A Good Night Out In The Valleys
National Theatre Wales
Blackwood Miners Institute
The choice of first show for a brand new national theatre company is necessarily a political one. For a non-building
based company like National Theatre Wales, the venue also assumes extra
significance. With an opening performance called A Good Night Out In The
Valleys touring miners’ institutes and workmens’ halls, Artistic Director John
E McGrath has very deliberately planted the National Theatre flag in the
heartlands of English-speaking Wales, perhaps leaving the company open to
accusations of parochialism but ensuring an enthusiastic local response.
Outside the ‘Stute’ there is a palpable buzz. A burger van opposite the entrance, Bevan’s Meats and Treats, offers
massages in addition to hot dogs and chips. A coffin is carried down the
street. Inside, house band 4th Street Traffic play Stereophonics
numbers. Punters and performers mingle at pub tables. The lights go down, an
imported audience file to their seats at the back of the stage beyond a ragged
green curtain, and without further ado Boyd Clack comes onstage in a yellow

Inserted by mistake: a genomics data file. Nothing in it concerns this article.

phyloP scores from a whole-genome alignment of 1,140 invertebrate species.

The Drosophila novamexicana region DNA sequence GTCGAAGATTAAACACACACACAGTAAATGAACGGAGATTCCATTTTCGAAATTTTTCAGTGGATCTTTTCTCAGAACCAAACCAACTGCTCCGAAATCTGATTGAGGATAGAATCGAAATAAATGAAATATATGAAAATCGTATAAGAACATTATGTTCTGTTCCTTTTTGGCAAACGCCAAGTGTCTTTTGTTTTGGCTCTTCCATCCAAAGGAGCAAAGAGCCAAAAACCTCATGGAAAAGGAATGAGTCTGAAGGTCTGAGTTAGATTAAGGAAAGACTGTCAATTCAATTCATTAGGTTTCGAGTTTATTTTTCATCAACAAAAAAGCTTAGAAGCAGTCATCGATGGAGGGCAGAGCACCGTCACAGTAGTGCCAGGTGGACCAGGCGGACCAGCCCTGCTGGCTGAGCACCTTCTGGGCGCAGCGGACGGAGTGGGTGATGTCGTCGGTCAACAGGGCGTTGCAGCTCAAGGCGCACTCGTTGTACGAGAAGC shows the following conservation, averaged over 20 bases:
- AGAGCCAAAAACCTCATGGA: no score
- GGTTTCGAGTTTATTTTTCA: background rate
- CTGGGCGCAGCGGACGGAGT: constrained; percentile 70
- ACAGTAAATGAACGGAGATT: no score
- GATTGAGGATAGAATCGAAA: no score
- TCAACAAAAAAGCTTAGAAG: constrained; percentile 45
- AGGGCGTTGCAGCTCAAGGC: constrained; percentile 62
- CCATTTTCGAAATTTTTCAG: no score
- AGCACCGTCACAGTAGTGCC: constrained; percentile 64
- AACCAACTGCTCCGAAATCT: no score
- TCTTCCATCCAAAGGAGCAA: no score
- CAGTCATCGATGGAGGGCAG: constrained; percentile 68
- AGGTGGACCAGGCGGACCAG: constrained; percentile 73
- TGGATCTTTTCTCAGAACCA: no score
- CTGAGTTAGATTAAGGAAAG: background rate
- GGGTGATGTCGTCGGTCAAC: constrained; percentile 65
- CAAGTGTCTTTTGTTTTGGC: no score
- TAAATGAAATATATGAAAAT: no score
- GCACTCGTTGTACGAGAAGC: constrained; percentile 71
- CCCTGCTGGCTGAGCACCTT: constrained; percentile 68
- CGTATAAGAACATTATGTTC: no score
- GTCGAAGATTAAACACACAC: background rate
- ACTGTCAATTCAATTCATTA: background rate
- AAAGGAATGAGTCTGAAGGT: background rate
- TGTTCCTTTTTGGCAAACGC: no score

chicken suit. National Theatre Wales is born.
The emphasis is on variety. Bingo; a raffle; a few too many drinks; a fight; songs. From collected real life stories
writer Alan Harris weaves a rich tapestry. Harris’ ear for accent and dialect
connects, often raucously, with the intended – local - audience. Line after
line, intonation and comic timing are as pitch perfect as they would be in any
‘Stute’ in south Wales on a Friday night. The show is a theatrical montage of
valleys life but this slice-of-life play cuts deep as well as wide, playing the
dysfunction of contemporary post-industrial life against a deep-seated
awareness of the past. Kyle, son of a miners’ strike scab, has returned to his
forefathers’ village, intent on revenge; the Stute is under threat from a newly
proposed opencast mine. ‘We’ve always had the worst done to us, landowners,
mine owners, ironmasters. It’s always been them and us.’
To anybody even vaguely familiar with the history of the coalfield, this is territory so familiar it is almost trite.
What saves A Good Night Out from becoming just another depiction of working
class life in a dead-end town is the careful balance of lyricism and
laugh-out-loud comedy in the writing and the rich tonal diversity. Coupled with
Angela Davies’ sensitive design – layered, sloping platforms reminiscent of